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duly joined, and the case came to trial. Upon that trial there was no evidence of consent on the part of Herman R. Stoepel to the agreement, and the court held that the contract was void as against public policy, and thereupon the plaintiff withdrew a juror.
Plaintiff then filed an amended declaration, in which he al. leged that the two Stoepels and Watson, on March 26, 1884, owned a saw-mill and the land on which it was situated, and that he owned a stock of goods; that they proposed to him to organize a corporation with a capital stock of fifty thousand dollars, the above property to be turned over to the corporation, and plaintiff to pay in a certain amount in money; that they proposed to make him manager, with a salary of fifteen hundred dollars, to give him ten thousand dollars' worth of the capital stock, and to agree in writing that if at the end of two years he should desire to withdraw from the company they would purchase his stock at eight thousand dollars; that the formal organization was completed; that before he had transferred his stock of goods to the corporation, Herman Stoepel refused and declined to join in making the written agreement, and that thereupon the defendants by themselves, and without said Herman, made said written agreement. The declaration is entirely silent as to any assent to the agreement, except the alleged verbal promise to make such an agreement, which it is alleged be refused to carry out. Issue was joined, and upon the second trial, verdict and judgment were rendered for the plaintiff.
1. This alleged agreement between the defendants, who owned a majority of the stock, and the plaintiff, is contrary to public policy, and void as against those not consenting to it. The defendants were directors, and in the management of the corporate affairs cannot but be unduly influenced by such an agreement. Their natural desire and inclination would be to continue the plaintiff as manager, although it were against the interest of the other stockholders, and would be against their own as stockholders, but for the agreement which might render them liable for the payment of a large sum if they failed to retain him. Nor is such contract made valid by the good faith of the parties to it. Its effect upon stockholders who are not parties to it, or do not consent to it, is the same in the one case as in the other. The law there fore wisely condemns and prohibits all such contracts. The supreme court of the United States has so decided in a rocont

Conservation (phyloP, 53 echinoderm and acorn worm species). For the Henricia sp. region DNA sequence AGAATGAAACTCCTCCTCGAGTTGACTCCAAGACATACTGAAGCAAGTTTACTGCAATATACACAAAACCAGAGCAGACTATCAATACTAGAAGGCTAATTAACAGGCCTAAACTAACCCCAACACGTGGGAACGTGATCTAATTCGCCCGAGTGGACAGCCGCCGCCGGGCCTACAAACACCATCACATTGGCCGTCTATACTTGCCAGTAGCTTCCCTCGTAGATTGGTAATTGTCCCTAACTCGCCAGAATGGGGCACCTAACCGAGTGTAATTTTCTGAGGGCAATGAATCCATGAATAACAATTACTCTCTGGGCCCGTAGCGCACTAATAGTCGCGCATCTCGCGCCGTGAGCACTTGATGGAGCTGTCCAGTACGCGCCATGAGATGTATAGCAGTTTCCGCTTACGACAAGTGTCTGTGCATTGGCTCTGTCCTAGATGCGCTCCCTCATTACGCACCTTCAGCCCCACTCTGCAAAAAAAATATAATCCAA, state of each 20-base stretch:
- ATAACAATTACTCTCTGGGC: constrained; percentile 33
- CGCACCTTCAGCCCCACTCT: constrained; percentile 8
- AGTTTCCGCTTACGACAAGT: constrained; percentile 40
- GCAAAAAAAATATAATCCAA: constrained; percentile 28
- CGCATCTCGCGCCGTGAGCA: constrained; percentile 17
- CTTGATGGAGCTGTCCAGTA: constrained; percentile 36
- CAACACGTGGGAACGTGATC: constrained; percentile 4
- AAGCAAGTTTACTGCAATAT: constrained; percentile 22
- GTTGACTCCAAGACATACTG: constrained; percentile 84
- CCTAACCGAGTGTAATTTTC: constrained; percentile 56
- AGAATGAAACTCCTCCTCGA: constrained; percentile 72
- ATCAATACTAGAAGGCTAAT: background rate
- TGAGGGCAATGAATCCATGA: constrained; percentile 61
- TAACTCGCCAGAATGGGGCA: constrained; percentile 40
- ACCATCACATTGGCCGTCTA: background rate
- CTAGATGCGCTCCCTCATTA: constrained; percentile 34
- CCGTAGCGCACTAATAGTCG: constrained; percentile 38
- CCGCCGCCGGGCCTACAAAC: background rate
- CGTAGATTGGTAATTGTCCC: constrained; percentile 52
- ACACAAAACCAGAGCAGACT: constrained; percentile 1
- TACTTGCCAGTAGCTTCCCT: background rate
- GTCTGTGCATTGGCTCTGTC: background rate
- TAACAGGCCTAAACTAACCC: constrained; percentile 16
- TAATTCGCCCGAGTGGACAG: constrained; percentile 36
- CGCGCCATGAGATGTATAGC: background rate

case, under facts very similar to the case at bar: West v. Cam den, 135 U. S. 507, and authorities there cited.
The pivotal question in the case therefore was, whether Herman R. Stoepel consented to the agreement. The learned circuit judge charged the jury that the agreement upon its face was void, but that there was evidence in the case that Herman did consent to it, and if he did, the plaintiff was entitled to recover. The learned counsel for plaintiff seem to admit in their brief that there was no such evidence, but insist that defendants cannot complain, because their counsel admitted there was, by asking the court to instruct the jury that plaintiff could not recover unless they found that Here man consented to the agreement. We do not think this warranted the judge in charging that there was evidence, if such was not the fact. The establishment of such a rule would require greater care and caution on the part of counsel in the trial of causes than can well be exercised, and would often result in the defeat of justice. Litigants cannot be deprived of their right to except to instructions by the court, unless they have expressly requested them. Requests by implication are not known.